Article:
"Ghost Rider" #35 is the final regular issue of the series before it morphs into the "Ghost Riders: Heaven's On Fire" miniseries later this summer. Really, though, this issue isn't an ending. It's just the calm before the storm. The pit stop before Jason Aaron revs up the engines and kicks the Spirits of Vengeance (and pals) into overdrive for one final cosmic drag race.
Oh, and it's not all that calm, either.
While issue #35 is no ending, it does provide a clean break before the final Aaron-penned showdown between the Ghost Riders and the Host of Heavenly Angels. It ends something like "Kill Bill Volume 1," with all of the characters in place, plenty of blood on the streets, and a deadly mission on the horizon.
This three-part Tony Moore-illustrated "Trials and Tribulations" arc comes to a close with the introduction of the Skinbender, a freakish Sailor Moon grotesquerie who has the power to transmute flesh and bone. She's an artisan of the horrific with the leathery skin of one of the Real Housewives and the costume of a Japanese schoolgirl. She says things like, "my, what lustrous skin you have. I think I'll peel it off you and wear it as pantyhose."
She's quite a match for Johnny Blaze, whose supernatural charms melt her sadistic heart. This twisted not-quite-love story doesn't have much depth, but it has Kev O'Neill-inspired flesh constructs (like something out of the deeper reaches of "Nemesis, the Warlock") and a weird sexual showdown as Ghost Rider injects his hellfire (or is it angelfire?) into his willing adversary. This is one disturbing comic book.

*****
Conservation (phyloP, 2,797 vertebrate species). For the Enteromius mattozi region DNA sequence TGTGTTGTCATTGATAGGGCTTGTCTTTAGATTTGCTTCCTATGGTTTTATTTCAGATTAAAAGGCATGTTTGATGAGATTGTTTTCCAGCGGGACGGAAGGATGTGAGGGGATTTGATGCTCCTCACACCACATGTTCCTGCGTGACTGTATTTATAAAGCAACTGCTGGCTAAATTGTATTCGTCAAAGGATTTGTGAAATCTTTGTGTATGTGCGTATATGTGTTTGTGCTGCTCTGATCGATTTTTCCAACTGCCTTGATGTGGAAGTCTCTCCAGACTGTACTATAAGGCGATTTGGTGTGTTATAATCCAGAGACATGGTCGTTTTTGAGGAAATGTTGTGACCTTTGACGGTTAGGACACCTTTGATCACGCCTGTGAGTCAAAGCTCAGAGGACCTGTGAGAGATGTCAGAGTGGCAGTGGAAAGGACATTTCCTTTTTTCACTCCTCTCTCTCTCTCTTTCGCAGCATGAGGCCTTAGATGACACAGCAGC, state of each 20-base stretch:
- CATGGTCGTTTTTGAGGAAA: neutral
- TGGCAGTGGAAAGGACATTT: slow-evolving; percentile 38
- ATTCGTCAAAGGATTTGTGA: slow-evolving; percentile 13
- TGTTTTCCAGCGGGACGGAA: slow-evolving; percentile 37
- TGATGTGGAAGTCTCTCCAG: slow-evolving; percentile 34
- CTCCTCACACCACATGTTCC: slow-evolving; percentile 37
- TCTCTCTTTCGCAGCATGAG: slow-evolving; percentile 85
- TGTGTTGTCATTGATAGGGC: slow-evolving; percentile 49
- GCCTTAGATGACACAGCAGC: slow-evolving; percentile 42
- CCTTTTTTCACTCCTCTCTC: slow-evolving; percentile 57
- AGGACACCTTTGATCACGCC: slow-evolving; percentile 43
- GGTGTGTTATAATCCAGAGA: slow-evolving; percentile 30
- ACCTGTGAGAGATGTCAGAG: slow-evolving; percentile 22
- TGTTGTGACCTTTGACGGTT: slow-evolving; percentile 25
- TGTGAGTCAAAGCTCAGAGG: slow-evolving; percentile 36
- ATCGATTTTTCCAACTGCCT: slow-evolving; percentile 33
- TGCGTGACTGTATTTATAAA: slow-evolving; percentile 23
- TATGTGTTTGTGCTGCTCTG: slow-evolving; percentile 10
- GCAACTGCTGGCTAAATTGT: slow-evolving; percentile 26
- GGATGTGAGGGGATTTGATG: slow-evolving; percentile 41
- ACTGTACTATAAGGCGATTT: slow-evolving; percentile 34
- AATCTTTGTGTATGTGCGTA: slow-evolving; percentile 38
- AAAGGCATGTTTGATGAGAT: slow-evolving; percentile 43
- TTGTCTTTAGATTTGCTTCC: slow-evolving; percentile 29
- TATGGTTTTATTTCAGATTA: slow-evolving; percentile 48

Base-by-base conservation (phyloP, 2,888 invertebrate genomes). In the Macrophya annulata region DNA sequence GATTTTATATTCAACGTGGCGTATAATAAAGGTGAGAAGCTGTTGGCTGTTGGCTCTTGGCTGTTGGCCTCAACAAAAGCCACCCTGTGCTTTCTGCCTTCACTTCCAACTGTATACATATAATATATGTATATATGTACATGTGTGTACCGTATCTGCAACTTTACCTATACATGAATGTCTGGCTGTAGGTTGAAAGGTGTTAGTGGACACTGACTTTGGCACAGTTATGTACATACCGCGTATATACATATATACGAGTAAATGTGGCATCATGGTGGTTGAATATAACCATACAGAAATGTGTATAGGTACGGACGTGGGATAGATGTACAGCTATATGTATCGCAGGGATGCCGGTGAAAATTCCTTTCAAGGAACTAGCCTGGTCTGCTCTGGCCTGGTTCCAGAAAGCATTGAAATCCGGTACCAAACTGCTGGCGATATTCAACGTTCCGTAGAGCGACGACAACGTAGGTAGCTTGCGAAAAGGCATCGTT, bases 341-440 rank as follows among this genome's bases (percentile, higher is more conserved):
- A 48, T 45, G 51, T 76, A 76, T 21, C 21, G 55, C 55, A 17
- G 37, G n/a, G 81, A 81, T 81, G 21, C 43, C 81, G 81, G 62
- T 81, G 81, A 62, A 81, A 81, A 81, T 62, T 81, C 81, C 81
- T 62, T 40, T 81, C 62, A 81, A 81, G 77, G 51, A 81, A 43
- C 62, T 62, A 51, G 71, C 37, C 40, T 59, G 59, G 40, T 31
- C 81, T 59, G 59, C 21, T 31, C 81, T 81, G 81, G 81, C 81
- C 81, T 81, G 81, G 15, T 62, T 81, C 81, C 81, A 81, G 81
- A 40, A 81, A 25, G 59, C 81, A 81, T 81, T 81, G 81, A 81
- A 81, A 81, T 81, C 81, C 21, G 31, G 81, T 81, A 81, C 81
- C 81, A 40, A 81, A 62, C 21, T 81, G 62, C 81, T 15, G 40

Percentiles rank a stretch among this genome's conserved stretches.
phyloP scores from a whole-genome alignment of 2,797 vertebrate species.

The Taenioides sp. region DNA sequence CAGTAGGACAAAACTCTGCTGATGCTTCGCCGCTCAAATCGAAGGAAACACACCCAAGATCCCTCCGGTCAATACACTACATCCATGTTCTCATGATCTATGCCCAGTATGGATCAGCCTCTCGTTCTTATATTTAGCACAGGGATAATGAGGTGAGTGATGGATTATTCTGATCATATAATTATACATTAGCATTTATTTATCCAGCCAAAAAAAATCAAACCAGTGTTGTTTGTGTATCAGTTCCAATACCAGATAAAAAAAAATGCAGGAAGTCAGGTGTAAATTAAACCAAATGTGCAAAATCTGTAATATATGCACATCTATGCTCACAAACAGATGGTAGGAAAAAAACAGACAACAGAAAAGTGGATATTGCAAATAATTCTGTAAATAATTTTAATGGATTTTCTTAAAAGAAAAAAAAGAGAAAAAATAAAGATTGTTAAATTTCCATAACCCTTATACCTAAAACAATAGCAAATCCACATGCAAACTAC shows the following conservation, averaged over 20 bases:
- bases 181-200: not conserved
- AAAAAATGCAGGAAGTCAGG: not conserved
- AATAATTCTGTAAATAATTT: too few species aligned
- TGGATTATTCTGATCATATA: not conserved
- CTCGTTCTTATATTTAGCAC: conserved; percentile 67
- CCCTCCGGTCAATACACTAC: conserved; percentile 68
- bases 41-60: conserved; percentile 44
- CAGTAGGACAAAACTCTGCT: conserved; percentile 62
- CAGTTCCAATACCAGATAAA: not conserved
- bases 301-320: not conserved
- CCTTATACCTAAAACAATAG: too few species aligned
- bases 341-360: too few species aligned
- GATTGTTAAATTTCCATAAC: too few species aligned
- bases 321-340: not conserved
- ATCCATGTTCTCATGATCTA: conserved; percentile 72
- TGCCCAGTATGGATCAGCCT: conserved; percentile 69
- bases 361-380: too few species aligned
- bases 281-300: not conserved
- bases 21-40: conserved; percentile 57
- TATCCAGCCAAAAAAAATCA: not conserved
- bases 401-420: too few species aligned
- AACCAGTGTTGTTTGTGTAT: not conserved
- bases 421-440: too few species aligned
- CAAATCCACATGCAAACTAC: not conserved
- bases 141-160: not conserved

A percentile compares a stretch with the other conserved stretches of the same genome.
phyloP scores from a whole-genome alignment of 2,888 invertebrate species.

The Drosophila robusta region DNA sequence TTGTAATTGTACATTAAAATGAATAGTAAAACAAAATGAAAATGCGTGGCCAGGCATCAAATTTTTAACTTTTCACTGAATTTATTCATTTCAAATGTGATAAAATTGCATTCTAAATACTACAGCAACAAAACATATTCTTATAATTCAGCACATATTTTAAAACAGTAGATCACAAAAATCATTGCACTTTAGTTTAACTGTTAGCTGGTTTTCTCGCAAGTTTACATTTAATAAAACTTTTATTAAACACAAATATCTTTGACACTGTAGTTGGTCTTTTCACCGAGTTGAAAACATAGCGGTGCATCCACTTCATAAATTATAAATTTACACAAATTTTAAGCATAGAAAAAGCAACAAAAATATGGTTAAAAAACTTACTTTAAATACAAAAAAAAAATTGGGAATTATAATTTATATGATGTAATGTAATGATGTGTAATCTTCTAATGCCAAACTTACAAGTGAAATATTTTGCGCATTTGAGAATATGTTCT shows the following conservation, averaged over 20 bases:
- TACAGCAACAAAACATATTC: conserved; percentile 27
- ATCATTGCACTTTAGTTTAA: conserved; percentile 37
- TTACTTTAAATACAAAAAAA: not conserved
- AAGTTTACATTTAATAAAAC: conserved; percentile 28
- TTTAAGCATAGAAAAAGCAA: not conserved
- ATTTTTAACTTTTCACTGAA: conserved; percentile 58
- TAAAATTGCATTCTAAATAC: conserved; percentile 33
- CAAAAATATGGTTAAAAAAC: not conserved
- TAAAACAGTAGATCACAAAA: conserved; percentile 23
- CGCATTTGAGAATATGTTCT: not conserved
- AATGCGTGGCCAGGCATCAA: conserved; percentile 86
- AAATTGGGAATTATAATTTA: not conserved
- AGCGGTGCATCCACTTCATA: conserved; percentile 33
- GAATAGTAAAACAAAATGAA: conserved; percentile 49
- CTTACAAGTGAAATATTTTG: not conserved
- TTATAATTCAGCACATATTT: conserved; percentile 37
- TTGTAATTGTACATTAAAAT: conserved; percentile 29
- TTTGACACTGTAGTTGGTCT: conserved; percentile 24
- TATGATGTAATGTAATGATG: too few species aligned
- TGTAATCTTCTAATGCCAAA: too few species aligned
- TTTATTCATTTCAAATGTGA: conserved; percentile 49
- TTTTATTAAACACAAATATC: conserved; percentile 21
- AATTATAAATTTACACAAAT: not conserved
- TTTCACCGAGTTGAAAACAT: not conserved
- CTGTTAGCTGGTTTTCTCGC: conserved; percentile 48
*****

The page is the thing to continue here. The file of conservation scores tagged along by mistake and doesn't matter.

Besides giving us this bit of episodic horror (like the other Tony Moore issues, this is another good version of the "Ghost Rider comes into town and faces an odd villain and then things get worse from there" story), this issue also brings back the new Caretaker and gets Johnny Blaze ready for the inevitable showdown with the new kings of Heaven. What Aaron does particularly well is provide a self-contained episode while moving the larger plot forward. This is a story -- in the big picture -- of Johnny Blaze's regained focus, but it works as a single-issue monster comic, too. Aaron and Moore make a pretty great team for this kind of thing.
I suppose the thinking behind the upcoming miniseries is that it might attract some new readers who'd be less inclined to pick up an issue #36. But the series will just pick up right where this issue left off, so all that's changing is the superficial details. And that's a good thing, because Jason Aaron has been writing the best "Ghost Rider" comics in history over the past year and a half, and I want to see what he has planned for the epic conclusion.
(The cover illustration has absolutely nothing to do with the contents of this issue, but you can get a sneak peek at Tony Moore's interiors in CBR's preview of issue #35.)